On a test drive of the Buick Regal CXL
last fall, your writer came away impressed by numerous things – including measured fuel economy.
In its time with me, Regal’s standard 2.4L direct-injected 4-cylinder engine and six-speed automatic transmission sucked back a test average of 9.2L/100km, with high-speed cruising mileage landing around 7L/100km.
In a car that’s ready for four adults, that’s pretty darn good indeed.
For 2012, engineers have furthered Regal’s potential fuel economy
– adding a so-called ‘light electrification’ system called eAssist
to the options roster. Enhancing the standard powertrain with an electric drive system and battery pack to lighten the load on its gas engine, it promises compromise-free fuel economy improvements.
|Photo: Justin Pritchard/Auto123.com
And since eAssist is cheaper and less complex than a full-out hybrid system, the added benefits come on the cheap. And it’s not all “in your face” about its greenness, either.
eAssist allows the Regal’s front wheels to both create and receive electrical power by way of a special ‘motor generator’ unit that replaces the traditional alternator. That motor generator is connected to the engine, which is connected to the transmission, and thus, the wheels.
The motor generator is tapped into the driving force of the front wheels. When drivers coast or brake, power isn’t required, and the motor generator switches to ‘generator’ mode. While there, it spins via the force of the wheels, and it generates electricity for storage in a trunk-mounted battery.
This process is called ‘regenerative braking,’ and it effectively uses unneeded momentum to recharge the battery rather than a standard, fuel-sucking alternator.
Conversely, when drivers accelerate hard, stored electricity is fed into the motor generator via its ‘motor’ mode – where it can add up to 15 horsepower worth of electric ‘boost’ to the gas engine. When climbing a hill or merging, the stored electricity can be used to give the Regal a little ‘push’, in place of additional throttle or downshifting.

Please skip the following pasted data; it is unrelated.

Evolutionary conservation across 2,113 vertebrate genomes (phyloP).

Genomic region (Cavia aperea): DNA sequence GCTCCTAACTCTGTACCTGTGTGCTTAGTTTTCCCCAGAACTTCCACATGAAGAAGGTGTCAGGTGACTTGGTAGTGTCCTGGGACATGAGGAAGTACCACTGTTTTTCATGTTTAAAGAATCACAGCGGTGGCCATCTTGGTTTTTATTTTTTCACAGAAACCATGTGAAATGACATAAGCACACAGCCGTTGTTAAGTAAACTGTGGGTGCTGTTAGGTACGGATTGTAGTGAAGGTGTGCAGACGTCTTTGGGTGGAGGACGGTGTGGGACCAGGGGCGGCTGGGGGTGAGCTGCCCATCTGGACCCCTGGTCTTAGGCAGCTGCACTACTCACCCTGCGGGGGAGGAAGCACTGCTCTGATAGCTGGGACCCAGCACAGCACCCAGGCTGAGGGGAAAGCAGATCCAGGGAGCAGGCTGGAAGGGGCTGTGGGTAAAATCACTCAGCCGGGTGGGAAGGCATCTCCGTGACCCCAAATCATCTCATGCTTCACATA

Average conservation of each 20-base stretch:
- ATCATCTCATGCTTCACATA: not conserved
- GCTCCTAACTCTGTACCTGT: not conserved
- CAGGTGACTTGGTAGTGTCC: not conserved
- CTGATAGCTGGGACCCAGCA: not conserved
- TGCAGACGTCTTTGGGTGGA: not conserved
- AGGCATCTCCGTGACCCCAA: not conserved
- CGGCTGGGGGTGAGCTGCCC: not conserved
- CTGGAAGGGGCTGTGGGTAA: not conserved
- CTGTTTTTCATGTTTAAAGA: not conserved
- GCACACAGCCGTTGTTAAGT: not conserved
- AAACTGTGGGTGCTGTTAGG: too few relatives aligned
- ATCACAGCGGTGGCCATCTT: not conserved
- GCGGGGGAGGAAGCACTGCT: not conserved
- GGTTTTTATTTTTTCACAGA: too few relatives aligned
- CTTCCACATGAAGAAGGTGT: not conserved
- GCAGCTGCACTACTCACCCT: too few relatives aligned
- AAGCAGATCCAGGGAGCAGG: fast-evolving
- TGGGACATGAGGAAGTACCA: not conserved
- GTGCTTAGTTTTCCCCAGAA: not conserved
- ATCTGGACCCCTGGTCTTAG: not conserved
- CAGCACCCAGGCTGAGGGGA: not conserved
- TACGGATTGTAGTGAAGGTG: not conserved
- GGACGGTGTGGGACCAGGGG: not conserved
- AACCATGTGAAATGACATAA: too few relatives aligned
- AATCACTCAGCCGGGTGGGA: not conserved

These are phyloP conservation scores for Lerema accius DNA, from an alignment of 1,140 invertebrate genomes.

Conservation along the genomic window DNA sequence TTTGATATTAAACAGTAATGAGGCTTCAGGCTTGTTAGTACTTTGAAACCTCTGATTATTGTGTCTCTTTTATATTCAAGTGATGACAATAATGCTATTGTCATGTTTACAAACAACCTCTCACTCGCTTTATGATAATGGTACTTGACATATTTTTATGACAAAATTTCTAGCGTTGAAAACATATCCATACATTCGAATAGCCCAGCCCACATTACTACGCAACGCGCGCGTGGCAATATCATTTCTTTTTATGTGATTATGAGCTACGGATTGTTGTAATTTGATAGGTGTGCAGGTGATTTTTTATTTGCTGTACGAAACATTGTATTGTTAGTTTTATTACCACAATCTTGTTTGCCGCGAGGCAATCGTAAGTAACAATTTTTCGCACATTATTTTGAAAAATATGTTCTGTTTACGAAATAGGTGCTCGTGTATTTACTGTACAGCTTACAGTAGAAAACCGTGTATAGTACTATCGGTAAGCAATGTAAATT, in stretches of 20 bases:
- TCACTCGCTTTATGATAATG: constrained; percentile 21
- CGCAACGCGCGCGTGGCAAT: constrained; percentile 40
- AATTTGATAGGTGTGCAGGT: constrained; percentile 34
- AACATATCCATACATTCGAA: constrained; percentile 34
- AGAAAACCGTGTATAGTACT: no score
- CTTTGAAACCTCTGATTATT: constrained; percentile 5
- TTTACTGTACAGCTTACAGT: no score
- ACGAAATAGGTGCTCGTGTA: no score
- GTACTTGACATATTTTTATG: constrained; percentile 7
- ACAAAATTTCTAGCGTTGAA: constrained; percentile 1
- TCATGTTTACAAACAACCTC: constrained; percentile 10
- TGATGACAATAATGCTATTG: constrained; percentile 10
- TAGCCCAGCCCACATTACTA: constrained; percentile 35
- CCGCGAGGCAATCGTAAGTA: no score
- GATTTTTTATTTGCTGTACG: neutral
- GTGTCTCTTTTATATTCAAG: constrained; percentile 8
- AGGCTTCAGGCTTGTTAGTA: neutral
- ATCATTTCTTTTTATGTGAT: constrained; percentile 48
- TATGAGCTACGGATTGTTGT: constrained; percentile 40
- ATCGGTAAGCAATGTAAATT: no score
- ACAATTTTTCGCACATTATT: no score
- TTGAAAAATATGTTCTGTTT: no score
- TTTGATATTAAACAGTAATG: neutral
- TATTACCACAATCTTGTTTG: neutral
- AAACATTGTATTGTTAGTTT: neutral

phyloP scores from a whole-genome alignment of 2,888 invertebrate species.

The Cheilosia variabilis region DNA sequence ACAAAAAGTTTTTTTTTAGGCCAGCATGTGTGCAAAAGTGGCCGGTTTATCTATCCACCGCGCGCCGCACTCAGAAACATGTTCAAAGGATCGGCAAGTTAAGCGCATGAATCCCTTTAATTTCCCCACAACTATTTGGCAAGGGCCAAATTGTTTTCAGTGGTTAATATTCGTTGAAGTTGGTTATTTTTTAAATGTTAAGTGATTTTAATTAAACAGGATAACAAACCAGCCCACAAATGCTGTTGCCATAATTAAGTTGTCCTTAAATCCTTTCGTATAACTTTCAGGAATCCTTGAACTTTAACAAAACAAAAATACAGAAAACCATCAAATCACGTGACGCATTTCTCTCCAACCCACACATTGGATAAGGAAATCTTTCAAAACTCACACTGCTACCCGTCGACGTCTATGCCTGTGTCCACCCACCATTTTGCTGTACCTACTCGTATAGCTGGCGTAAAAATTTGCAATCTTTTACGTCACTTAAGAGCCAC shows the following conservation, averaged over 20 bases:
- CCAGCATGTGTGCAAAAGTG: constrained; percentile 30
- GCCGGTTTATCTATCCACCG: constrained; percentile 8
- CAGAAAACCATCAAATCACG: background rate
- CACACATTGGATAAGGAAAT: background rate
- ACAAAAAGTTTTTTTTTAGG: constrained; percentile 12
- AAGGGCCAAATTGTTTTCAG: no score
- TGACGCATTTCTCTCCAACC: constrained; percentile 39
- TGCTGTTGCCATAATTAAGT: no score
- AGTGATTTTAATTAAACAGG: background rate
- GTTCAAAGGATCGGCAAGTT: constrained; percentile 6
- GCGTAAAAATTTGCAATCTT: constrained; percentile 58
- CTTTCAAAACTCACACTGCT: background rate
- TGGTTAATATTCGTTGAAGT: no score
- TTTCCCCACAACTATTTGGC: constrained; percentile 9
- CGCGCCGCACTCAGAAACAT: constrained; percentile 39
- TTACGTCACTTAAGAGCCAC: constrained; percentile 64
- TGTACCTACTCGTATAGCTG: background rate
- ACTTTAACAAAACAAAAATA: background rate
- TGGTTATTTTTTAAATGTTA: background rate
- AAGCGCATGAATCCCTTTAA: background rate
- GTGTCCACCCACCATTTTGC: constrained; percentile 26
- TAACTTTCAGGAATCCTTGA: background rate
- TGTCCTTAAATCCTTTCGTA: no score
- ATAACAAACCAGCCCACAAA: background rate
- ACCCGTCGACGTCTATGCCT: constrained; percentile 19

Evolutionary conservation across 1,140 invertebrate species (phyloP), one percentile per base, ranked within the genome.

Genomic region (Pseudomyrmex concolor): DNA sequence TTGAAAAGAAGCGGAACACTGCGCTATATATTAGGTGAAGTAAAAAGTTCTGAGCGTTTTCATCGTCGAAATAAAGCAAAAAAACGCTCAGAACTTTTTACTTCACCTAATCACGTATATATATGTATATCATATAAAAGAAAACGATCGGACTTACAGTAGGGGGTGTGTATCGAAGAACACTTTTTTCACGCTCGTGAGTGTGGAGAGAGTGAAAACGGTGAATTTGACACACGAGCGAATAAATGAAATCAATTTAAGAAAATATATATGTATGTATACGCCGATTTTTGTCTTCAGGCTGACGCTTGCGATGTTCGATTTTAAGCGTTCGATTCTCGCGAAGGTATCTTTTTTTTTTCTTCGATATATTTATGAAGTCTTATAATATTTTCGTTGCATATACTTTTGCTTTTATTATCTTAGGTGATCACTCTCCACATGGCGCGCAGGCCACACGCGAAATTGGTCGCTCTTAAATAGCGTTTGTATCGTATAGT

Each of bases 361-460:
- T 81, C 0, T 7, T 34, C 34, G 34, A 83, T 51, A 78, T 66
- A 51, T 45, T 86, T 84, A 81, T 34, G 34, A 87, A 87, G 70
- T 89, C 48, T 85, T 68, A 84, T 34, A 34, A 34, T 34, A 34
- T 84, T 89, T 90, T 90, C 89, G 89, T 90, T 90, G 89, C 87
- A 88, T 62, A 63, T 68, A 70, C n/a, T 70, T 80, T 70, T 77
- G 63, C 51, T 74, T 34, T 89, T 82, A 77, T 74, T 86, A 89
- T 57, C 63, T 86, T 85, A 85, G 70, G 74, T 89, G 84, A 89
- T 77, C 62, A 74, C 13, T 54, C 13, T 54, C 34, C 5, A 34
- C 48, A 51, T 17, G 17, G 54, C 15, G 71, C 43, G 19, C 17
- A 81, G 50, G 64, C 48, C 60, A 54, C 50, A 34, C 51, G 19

Start-stop functionality is also enabled, meaning the Regal eAssist won’t needlessly spew filth into the atmosphere while stopped at a light.
Following a recent 2,500-km test drive of a Regal eAssist, a few observations proved worth sharing.
First, the whole system is extremely discreet. There’s virtually no vibration or noise as the gas engine starts and stops – which it does in a blink. The process is smoother than similar systems I’ve experienced in models from Porsche, Mercedes and BMW.
The Regal eAssist is also remarkably free of the slight squirms felt through the driveline in some other models that blend gas and electric power for propulsion.
Regal eAssist literally drives just like a normal car – largely because it is one. It’s not a hybrid. It can’t drive solely on stored electricity. It’s only got a small battery pack and it’s fun to drive and normal looking, where many hybrids aren’t.
And other than a missing chunk of trunk space chewed up by the battery pack, this Regal functions and looks just like the standard car, too. It doesn’t even wear a special badge.
It requires nothing more of the driver. You hop in, start it, shift it and drive it exactly the same as you would the standard machine. If not for some subtle changes to the instrument cluster, including an ‘ECO’ meter and ‘AUTO STOP’ position on the tachometer, you’d be hard pressed to tell the difference.
|Photo: Justin Pritchard/Auto123.com
All said, engineers say drivers should achieve about 20 percent reduction in fuel use.
Mileage during my watch? Measured by hand, I achieved 8.3L/100km combined. That’s about 10 percent less than the standard car, driven in similar conditions across Northern Ontario. Note that my assigned tester wore snow tires, which use up a bit of fuel, too.
Ultimately, actual mileage is largely a function of your driving habits, locale and more. But this green technology does work, and it’s not all in your face about it either.
Units are available for test drive now.